“I wouldn’t ask you to boy, not with all you’ve already given us.” Pacifico’s eyes lock on to Emilio’s. “But I’ve been around, danced with a few magic men in my time with the Constabulary. Someday, the Agents are going to come here in force, and when they do…just want you to know that I’m willing to help, however I can.”
The younger man shifts his eyes to the slowly ebbing tide. “If the Agents ever come in force, I hardly think that fighting should be our first option.”
“And you call me an optimist.” Pacifico grins again as he raises his rifle and points it at the paralyzed animal. “What makes you think we’ll have any other option, eh?”
Emilio looks away. “You don’t really know what you’re offering–“
The sound of the gunshot brings Emilio’s head back around. The asog keeps the dog upright for a moment, even with a bullet hole between its eyes. When it finally crumples bonelessly to the surf, Pacifico once again meets the younger man’s gaze.
“I told you. I’ve been around. Just promise you’ll think about it, when the time comes that it’ll take more than dead dogs to keep my daughter safe.”
The American press called our ordeal the Death March, but within the ranks we didn’t call it anything. Names were for a different world, where things needed to be distinguished one from the other–but during the march everything was the same. We no longer reacted whenever our captors discovered new ways to kill or maim an unarmed man. Emotions were ground into a dull, throbbing rage.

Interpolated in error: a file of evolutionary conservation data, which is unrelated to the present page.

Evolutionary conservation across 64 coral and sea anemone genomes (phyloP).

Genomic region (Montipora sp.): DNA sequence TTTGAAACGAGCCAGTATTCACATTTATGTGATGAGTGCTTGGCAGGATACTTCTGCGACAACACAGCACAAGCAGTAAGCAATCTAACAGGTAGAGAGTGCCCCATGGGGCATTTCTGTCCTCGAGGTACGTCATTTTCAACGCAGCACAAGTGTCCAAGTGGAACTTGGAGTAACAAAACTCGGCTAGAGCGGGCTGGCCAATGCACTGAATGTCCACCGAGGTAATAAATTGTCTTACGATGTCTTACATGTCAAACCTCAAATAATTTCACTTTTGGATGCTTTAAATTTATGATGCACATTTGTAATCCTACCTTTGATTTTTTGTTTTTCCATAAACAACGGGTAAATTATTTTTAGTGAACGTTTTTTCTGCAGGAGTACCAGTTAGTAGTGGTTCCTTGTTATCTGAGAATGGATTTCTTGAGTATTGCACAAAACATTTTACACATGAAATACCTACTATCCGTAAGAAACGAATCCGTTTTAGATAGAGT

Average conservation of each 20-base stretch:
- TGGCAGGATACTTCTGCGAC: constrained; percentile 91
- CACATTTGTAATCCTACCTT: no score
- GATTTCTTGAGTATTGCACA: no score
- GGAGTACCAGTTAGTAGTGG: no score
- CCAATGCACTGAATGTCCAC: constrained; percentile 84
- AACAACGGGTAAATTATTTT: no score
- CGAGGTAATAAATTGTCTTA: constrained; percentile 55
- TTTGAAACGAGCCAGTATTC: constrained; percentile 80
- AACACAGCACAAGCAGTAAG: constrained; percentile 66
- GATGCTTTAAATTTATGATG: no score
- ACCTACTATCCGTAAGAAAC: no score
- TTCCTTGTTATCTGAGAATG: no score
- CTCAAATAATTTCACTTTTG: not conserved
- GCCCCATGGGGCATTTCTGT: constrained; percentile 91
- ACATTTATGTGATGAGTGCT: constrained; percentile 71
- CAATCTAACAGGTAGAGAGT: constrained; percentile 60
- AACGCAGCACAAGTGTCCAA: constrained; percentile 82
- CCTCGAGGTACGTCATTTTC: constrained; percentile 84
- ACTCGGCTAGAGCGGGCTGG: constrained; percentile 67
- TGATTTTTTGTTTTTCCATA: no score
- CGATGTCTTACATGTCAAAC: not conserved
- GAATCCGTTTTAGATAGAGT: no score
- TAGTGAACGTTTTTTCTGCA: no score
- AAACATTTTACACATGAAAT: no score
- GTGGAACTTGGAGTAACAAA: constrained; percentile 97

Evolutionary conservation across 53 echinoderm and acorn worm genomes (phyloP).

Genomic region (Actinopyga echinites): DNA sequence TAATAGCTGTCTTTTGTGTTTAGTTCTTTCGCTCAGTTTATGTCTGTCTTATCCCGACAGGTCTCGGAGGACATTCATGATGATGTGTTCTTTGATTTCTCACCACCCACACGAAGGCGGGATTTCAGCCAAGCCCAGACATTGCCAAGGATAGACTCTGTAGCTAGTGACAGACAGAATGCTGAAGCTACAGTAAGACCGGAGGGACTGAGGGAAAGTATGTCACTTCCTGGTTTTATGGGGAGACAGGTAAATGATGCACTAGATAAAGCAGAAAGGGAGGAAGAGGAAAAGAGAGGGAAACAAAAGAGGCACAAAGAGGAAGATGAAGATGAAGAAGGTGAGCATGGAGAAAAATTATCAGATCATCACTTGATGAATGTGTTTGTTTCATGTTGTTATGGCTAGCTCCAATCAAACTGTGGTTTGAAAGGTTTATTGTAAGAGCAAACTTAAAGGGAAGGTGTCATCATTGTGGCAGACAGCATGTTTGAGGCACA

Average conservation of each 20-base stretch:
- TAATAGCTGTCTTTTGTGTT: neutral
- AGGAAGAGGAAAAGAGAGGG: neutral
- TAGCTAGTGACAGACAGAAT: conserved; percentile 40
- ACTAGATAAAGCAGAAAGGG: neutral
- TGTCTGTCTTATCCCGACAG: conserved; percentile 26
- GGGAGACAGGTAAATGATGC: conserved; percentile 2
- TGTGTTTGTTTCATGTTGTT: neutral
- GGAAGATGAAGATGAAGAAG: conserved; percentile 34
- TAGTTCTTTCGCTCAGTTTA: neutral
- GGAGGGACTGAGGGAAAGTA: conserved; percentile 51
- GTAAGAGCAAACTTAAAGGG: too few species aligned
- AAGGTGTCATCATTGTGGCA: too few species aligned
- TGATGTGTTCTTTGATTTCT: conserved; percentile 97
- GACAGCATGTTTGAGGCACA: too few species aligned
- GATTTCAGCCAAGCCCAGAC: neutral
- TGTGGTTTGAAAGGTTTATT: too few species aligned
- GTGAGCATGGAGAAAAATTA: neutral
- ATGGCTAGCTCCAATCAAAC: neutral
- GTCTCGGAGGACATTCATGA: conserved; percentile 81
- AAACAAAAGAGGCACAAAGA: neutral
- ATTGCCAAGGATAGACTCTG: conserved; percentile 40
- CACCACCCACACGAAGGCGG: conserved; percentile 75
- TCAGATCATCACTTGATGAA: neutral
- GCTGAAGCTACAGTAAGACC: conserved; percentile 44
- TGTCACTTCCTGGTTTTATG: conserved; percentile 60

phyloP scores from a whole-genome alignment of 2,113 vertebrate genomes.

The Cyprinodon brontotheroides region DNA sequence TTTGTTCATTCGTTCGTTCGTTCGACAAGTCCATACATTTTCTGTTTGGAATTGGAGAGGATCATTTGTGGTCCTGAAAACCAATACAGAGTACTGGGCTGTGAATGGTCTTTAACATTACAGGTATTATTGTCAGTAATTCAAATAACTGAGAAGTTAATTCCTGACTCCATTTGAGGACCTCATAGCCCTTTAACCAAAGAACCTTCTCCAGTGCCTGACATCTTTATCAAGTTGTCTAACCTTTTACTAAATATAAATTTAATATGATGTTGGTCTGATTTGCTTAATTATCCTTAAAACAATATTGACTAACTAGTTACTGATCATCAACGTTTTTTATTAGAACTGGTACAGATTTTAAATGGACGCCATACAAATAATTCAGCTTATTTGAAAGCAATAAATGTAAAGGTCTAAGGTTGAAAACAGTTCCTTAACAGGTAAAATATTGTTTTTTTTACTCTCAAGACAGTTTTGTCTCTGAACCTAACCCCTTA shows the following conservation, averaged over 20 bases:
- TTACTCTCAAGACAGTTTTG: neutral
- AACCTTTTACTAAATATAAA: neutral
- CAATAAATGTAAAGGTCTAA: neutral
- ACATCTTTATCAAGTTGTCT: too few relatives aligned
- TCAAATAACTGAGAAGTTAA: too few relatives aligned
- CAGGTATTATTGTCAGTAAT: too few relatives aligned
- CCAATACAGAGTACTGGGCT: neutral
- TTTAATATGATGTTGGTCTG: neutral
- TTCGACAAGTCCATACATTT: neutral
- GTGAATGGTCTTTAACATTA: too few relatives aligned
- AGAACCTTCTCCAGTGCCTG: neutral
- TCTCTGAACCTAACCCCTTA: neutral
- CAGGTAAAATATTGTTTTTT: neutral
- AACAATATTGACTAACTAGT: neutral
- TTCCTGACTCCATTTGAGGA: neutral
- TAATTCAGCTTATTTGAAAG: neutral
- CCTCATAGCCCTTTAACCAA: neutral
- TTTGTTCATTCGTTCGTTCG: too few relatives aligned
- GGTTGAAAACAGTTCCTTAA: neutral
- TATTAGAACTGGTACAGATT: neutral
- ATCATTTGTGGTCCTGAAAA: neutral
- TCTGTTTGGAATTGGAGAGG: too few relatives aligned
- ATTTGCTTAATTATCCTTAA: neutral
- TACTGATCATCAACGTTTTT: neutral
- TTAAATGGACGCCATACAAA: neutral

All we clung on to was the fact that every headless body the Japanese left along the roadside, kicked into an open ditch, or strung up on a telephone line, served our purpose. We buried our grisly offerings in the mud–a piece of a friend, a superior, a too-sympathetic bystander–and recited the ritual words of the kulam’s curse.
Up and down the line, the adepts worked, and as the march progressed, so too did our curse. By the time the ordeal was finished, our spell was done. All that was left was the wait.
At the prison camps in Capas and Cabanatuan, we passed the days in piss and filth while our magic–our blood, our hate, our sacrifice–eroded a barrier that had stood for almost five hundred years. On April 9, 1943, that barrier fell. We rescued our people.
We doomed us all.
“What are you doing here?”
For all that his gnarled hands have made fists at his sides, Emilio can hear the fear in the old priest’s voice. Father Breuber bars the entry into the spacious, grey-stone structure that serves as both school and chapel. The old American used to teach Latin and Philosophy to some of the leading minds of the generation; now he teaches arithmetic to barefoot eight year olds.
“I have a message for you and Clara.”
The priest reaches out his hand to Emilio, though he holds his arm tight against his ribs, no closer to the younger man than necessary. “Leave it with me and go. I will not–“
“He’s here!” squeals a voice muffled by glass. “The wizard is here!”
Emilio sees the noses flattened against the windows on either side of the doorway, and recognizes the voice of young Jorge. He shakes his head. “The matter is out of our hands now, Father.”
For a moment Emilio thinks that Breuber will refuse him entry regardless, but then the priest turns on his heel and enters the building. The old man’s robe billows out like it’s a ship’s sail, and his anger a stiff breeze.